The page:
fbpx mmnews

COVID and the sacred profession of nursing

International Nurses Day (IND) was observed around the world on May 12. The day is set aside to honor and note the many contributions nurses make to society.
Nurses care for our loved ones at some of the most challenging times of the COVID-19 epidemic. The COVID-19 pandemic is a stark reminder of the vital role nurses play. Without nurses and other health workers, we will not win the battle against outbreaks; we will not achieve the Sustainable Development Goals or universal health coverage.
Coronavirus is spreading rapidly all over the world, including Pakistan. According to the latest statistics 4.2 million people have been infected with the virus while more than 287,000 have died since the virus emerged in China in December 2019.
The International Council of Nurses (ICN) has celebrated this day since 1965. Florence Nightingale became an essential figure in nursing in the 1850s during the Crimean War. She was stationed at a hospital where she headed a group of nurses who cared for injured British soldiers.
When she first arrived at the hospital, she was struck by the desperate condition of the facilities. So, she imposed strict standards of care and ensured that the wards were kept clean and well stocked with food and medical supplies. Nightingale’s experiences led her to campaign for reform in health care and nursing.
In this year of the nurse now more than ever, it is essential that governments support and invest in their nurses. COVID19 reinforces the need for investment in nursing jobs, education, leadership.
First-ever State of the Worlds’ Nursing Report
In April 2020, WHO and partners launched the first-ever State of the Worlds’ Nursing Report, which provides a snapshot of the global nursing workforce as well as highlights the scale of the challenge we face and provides feasible policies for governments to invest in nursing so that Health for All can become a reality.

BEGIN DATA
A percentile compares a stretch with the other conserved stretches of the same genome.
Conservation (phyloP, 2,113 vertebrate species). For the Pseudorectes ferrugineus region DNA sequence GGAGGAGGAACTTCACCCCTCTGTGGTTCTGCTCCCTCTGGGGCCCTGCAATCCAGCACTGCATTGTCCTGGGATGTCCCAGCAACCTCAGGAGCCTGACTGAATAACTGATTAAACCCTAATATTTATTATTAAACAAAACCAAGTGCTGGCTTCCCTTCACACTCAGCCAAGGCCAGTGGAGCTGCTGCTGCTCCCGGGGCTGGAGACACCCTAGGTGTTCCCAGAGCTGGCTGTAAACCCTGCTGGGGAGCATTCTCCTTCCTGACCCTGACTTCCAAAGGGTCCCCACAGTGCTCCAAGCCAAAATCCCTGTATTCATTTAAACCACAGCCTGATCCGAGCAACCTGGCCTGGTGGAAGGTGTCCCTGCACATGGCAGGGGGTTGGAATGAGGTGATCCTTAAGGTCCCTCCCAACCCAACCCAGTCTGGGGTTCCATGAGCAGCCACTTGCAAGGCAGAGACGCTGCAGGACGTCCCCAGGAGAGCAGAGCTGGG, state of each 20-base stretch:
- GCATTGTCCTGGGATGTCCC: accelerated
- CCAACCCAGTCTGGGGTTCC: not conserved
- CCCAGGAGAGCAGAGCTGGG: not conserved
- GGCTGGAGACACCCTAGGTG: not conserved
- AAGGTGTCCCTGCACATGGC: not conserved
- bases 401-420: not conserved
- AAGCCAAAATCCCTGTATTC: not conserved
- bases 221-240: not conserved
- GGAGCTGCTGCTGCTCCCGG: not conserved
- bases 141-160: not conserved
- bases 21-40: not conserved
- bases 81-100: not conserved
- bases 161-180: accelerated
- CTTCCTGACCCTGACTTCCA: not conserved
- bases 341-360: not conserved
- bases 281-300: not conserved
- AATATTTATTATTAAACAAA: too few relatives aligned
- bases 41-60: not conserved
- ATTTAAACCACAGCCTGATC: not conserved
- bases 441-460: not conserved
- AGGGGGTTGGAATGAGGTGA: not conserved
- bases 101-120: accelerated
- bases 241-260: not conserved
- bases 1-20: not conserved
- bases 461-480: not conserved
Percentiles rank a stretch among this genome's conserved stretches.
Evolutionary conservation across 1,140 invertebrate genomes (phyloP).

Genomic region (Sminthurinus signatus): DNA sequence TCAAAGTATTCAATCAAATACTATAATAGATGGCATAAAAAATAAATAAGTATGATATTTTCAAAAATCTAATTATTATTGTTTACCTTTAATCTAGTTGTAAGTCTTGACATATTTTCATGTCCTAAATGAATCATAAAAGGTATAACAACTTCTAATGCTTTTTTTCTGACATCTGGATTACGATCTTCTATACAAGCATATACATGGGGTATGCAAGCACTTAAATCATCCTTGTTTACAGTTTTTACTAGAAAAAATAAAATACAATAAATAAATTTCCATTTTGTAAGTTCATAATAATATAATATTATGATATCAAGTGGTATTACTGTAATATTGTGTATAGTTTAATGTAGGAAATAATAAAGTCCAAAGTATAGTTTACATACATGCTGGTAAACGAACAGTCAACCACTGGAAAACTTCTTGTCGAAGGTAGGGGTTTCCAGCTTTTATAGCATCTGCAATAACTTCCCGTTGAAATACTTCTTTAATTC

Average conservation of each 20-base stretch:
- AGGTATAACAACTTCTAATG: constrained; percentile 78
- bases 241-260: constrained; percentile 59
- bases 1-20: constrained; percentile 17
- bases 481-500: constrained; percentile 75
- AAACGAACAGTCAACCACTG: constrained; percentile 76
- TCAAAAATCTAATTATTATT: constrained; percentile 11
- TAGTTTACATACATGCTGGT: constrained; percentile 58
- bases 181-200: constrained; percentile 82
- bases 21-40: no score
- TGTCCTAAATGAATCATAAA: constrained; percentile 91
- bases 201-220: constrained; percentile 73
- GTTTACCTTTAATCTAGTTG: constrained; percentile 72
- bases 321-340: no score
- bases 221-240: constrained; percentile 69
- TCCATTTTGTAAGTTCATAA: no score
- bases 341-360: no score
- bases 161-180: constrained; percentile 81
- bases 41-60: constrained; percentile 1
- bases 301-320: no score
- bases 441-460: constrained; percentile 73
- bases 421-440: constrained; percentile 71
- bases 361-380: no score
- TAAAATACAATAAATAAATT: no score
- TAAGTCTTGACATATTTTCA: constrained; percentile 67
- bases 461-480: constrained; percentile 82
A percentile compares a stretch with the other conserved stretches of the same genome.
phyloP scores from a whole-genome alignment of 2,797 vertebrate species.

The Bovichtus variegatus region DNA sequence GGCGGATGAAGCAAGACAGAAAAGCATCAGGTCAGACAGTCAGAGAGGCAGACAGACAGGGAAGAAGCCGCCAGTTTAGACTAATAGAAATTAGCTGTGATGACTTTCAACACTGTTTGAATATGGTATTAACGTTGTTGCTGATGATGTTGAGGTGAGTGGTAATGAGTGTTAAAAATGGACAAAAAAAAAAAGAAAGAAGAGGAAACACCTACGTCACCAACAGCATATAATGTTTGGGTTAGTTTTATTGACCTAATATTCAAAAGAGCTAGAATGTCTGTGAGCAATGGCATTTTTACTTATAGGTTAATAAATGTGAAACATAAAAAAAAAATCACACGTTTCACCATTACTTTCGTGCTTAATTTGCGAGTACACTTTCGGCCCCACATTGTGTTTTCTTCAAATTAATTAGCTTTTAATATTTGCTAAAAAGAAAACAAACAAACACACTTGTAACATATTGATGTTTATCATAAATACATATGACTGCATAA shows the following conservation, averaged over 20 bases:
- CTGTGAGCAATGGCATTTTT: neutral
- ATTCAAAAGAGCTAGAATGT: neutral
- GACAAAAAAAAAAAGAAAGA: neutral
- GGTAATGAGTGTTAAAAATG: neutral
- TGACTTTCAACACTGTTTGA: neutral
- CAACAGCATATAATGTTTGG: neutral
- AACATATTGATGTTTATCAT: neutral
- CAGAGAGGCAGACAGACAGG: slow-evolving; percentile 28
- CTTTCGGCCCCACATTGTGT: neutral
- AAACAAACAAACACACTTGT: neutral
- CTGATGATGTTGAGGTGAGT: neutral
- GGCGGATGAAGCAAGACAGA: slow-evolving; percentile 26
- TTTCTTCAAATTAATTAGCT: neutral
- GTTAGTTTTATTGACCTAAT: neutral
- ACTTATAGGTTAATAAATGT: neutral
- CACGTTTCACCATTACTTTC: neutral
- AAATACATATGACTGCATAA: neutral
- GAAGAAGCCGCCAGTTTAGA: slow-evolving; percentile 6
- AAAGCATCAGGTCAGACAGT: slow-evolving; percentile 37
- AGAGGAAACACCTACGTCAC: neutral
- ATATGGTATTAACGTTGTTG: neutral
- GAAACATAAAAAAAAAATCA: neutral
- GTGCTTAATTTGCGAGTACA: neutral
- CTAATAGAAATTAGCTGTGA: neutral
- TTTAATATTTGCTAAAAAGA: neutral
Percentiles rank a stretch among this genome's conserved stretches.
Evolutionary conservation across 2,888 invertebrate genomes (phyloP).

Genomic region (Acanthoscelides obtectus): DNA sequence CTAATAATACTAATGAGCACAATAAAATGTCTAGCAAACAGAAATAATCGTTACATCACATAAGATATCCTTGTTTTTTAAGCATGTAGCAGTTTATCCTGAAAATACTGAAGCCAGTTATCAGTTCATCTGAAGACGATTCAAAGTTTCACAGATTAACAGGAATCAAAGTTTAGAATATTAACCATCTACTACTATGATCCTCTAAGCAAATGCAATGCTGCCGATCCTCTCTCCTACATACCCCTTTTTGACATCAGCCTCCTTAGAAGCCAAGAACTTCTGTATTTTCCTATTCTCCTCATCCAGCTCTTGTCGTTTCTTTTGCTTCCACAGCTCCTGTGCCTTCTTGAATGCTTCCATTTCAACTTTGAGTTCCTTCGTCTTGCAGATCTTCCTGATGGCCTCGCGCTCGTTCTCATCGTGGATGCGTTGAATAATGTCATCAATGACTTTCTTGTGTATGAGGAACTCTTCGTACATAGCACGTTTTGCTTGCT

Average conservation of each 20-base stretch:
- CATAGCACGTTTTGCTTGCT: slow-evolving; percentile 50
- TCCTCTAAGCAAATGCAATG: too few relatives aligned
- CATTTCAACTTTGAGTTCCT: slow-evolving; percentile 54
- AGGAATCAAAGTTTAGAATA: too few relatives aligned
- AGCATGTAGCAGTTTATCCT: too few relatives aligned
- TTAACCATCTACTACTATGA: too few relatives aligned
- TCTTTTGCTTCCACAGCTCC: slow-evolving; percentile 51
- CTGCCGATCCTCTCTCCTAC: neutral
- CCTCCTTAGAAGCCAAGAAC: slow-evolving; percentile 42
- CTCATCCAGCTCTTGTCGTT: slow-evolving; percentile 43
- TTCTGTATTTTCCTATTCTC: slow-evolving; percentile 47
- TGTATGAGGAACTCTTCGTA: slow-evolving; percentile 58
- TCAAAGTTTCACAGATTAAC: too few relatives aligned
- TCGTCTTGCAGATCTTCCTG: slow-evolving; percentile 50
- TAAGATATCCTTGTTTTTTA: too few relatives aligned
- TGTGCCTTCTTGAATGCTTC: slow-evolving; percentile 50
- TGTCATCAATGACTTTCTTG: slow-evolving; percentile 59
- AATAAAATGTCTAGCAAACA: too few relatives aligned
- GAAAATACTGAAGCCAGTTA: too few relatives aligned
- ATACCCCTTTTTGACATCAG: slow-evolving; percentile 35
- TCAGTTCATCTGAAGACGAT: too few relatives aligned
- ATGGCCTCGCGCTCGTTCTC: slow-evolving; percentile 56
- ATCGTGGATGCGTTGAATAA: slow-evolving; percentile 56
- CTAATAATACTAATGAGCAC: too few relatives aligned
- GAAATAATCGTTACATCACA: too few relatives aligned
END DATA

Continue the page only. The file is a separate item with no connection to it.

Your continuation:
Pakistan to introduce legislation for the nursing sector
There was a shortage of nurses in the country against the requirement of 1.3 million nurses in Pakistan. In order to develop a healthcare delivery system related to nurses, the government of Pakistan announced to promote nursing institutions for imparting education up to graduation level.
The government had decided to start a nurses’ development program to address the issues of shortage of nursing staff in hospitals across the country. Nurses account for more than half of all the world’s health workers, yet there is an urgent shortage of nurses worldwide with 5.9 million more nurses still needed, especially in low- and middle-income countries.
International Nurses’ Day and our responsibilities
Nurses around the world, including Pakistan, suffer from a variety of problems, including sexual harassment, mistreatment by patients or their families, hostile attitudes towards doctors, and countless other issues that need to be addressed.
By developing their nursing workforces, countries can achieve the triple impact of improving health, promoting gender equality and supporting economic growth.
Strengthening nursing will have the additional benefits of promoting gender equity, contributing to economic development and supporting other Sustainable Development Goals. 
Comments: 0

Your email address will not be published. Required fields are marked with *